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The Wit in the Dungeon
English author and publisher Leigh Hunt was tirelessly prolific throughout the first half of the 19th century—if a coach rattled through the streets of London, Hunt was there to pen an essay or improvise an ode about it. Hunt is one of those literary figures whose fame faded long ago but whose memory lingers like a phantom limb because he befriended and championed writers with sturdier reputations. Everyone who knew Hunt—and that includes the likes of Romantic poets Wordsworth, Keats, Shelley and Byron and critics Charles Lamb and William Hazlitt—praised Hunt fulsomely as a boon companion, and complained quietly (or out loud, in Byron's case) about his tendency to put the bite on his pals for a pound or two now and again. Biographer Anthony Holden tracks the soaring intellectual and sinking financial careers of Hunt from his early fame as a political prisoner locked up for deprecating the morals of the Prince of Wales through his many briefly shining, quickly extinguished publications (often issued with the help of his long-suffering and much more practical brother). Holden is especially good on Hunt's difficult menage a trois with the blowhard Byron and the peacemaking Shelley. Their tragic early deaths left Hunt looking like a relic from another era by the time Charles Dickens maliciously satirized the older man in Bleak House as Harold Skimpole, a "mere child in the world" who "had no idea of money" and a freeloader "cadging money from the tale's young innocents." Hunt deserved better from the novelist whose books he had touted, and Holden's volume goes a long way toward redressing the injustice. (By Anthony Holden; Little, Brown and Company; 448 pages; $29.95 cloth)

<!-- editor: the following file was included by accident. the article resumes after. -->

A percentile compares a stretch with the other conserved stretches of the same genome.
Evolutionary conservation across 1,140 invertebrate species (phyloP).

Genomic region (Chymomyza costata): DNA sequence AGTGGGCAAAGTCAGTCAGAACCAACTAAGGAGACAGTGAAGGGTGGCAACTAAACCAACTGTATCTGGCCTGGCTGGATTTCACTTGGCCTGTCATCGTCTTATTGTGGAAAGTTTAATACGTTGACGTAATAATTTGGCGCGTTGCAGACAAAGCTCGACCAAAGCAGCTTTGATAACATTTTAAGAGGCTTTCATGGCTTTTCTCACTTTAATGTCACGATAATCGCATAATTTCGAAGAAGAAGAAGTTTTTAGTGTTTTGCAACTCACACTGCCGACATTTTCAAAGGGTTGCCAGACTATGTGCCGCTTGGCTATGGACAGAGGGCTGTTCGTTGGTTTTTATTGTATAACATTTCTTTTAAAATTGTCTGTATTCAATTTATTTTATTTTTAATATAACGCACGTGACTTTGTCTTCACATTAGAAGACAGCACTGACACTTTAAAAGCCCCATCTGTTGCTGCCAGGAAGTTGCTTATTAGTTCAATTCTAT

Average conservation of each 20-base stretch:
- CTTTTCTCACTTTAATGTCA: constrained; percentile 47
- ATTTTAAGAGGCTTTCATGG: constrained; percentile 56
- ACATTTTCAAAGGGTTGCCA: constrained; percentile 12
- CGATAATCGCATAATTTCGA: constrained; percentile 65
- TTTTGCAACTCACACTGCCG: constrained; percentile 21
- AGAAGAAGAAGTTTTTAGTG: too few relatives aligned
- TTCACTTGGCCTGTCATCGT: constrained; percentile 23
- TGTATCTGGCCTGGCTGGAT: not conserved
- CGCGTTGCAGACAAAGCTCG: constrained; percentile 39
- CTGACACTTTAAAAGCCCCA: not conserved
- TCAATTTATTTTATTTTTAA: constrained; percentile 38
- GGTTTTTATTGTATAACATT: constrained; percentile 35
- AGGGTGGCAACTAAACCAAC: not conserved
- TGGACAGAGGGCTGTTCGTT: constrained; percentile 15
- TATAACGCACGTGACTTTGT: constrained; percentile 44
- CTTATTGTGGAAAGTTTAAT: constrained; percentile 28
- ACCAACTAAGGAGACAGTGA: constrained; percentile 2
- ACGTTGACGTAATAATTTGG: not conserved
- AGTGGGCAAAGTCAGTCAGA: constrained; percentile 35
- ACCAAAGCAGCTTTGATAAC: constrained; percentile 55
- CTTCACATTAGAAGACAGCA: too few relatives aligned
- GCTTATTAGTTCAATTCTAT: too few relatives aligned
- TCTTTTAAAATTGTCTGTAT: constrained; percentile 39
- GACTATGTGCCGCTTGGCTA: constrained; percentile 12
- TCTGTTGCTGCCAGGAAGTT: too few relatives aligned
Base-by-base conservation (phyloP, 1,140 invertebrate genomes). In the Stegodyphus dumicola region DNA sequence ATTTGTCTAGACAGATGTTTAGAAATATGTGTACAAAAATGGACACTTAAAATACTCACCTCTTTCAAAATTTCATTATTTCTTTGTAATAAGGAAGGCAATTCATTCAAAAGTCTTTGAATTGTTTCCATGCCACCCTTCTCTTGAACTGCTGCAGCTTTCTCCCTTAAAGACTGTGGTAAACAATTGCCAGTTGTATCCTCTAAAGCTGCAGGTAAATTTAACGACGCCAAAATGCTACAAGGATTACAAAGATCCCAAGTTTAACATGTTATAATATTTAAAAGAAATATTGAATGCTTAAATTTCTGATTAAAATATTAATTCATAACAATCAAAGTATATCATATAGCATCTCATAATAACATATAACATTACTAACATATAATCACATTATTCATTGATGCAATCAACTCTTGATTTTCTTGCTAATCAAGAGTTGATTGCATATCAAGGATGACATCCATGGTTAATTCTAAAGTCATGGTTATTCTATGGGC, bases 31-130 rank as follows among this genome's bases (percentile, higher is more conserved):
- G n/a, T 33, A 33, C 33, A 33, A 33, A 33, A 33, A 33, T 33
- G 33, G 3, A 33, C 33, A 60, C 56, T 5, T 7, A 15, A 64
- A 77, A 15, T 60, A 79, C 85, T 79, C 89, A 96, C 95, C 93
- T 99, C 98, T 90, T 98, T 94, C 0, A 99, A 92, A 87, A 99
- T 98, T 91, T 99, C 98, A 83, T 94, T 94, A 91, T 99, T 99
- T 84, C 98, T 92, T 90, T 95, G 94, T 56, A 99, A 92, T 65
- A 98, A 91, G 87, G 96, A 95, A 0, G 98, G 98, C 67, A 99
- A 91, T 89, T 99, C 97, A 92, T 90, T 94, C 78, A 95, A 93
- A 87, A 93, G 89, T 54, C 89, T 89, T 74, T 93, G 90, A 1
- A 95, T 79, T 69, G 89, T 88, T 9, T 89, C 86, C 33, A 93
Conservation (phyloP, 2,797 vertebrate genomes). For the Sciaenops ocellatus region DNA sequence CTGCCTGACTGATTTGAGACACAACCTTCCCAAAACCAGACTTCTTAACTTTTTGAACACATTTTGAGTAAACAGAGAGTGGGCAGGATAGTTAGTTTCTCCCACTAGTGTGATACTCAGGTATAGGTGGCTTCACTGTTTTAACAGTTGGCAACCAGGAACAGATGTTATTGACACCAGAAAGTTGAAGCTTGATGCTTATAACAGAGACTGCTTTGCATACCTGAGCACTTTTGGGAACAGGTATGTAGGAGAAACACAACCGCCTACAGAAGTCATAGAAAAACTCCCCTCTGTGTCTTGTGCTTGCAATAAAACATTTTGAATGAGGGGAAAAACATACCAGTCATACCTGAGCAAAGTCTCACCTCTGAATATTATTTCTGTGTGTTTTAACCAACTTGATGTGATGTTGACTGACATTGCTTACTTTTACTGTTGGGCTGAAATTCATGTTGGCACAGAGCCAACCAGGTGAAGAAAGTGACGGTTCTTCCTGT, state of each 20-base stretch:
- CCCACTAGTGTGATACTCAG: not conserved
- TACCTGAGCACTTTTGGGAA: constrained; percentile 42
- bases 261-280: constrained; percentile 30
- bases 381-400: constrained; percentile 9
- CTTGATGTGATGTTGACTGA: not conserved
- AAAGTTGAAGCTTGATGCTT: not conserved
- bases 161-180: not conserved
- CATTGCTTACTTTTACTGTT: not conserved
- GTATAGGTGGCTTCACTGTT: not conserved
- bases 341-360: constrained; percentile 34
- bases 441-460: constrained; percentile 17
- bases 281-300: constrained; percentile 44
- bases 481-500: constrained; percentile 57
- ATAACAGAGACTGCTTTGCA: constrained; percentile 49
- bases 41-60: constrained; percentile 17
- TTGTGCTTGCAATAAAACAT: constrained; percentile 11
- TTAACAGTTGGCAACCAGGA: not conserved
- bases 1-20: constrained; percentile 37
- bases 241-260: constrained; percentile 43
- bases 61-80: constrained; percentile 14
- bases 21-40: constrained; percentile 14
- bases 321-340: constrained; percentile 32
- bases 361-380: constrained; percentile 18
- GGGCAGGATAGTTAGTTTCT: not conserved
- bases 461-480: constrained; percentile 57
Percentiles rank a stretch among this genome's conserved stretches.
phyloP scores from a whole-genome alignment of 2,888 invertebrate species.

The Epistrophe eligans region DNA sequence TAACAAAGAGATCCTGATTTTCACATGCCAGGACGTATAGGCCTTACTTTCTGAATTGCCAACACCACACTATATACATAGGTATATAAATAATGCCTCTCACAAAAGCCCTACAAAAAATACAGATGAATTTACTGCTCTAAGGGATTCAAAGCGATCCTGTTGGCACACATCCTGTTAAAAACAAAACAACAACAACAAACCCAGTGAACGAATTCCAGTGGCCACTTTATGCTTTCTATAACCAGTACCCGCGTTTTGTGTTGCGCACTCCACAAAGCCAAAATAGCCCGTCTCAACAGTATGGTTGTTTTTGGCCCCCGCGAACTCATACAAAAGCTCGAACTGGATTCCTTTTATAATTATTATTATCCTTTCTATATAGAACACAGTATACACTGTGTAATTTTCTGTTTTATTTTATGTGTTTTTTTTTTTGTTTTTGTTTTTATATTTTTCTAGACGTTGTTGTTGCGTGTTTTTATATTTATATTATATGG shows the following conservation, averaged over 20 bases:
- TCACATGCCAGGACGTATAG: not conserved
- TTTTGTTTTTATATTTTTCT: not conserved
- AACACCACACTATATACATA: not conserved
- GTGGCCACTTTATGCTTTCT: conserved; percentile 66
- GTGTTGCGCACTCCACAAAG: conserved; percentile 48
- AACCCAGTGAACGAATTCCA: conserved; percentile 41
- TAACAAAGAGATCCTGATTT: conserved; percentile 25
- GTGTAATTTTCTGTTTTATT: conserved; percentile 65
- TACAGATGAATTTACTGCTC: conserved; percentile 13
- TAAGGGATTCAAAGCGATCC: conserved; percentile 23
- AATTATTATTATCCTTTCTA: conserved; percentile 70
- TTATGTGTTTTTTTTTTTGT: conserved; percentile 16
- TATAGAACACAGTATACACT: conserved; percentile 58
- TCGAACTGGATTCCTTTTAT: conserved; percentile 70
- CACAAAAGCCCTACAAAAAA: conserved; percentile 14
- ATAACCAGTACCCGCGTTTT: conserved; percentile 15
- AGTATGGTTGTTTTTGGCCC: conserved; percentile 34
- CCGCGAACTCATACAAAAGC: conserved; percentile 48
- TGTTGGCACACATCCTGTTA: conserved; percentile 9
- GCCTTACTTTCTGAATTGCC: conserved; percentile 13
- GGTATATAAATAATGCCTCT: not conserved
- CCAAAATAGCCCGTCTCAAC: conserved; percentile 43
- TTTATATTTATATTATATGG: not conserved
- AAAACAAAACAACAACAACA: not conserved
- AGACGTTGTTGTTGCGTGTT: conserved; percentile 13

Taisho Chic: Japanese Modernity, Nostalgia and Deco
With the fading of the Meiji empire and the coming of the Taisho era in the early 20th century, Japan entered a period of troubled engagement with Western ideas and capitalism that did not fade until the Depression. The push-pull relationship between East and West is explored in artists' images of young women in Taisho Chic, an amply illustrated catalog accompanying a traveling exhibit by the Honolulu Academy of Arts (now at the Berkeley Art Museum). As noted in the introduction, "Women were at the very core of the social and cultural tension in interwar Japan." New economic opportunities produced the moga, or modern girl, who worked in offices and cafes and represented the leading edge of social change (including a push for workers' rights). With their marcelled hairdos and contemporary fashions, the moga challenged centuries of tradition. The fascinating examples in the catalog show familiar woodblock and ink-on-silk techniques used to depict glamorous fashion plates at play in nightclubs or relaxing on the beach in Western-style slacks. In Tamakawa Shuho's spectacular screen painting Three Sisters, the daughters of a famous industrialist are portrayed in and about a luxury sedan of Packard vintage. Although dressed in traditional kimonos, the women look thoroughly as ease with a modern world of wealth as they stare confidently ahead, almost daring the viewer to judge them. The emphasis is on painting, but the section on "decorative arts" shows how ubiquitous the worldwide influence of streamline design and art deco was in the late '20s and early '30s. (With essays by Kendall H. Brown and Sharon A. Miniciello; Honolulu Academy of Arts; 176 pages; $29.95 paper)

—Michael S. Gant

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From the December 7-13, 2005 issue of Metro, Silicon Valley's Weekly Newspaper.

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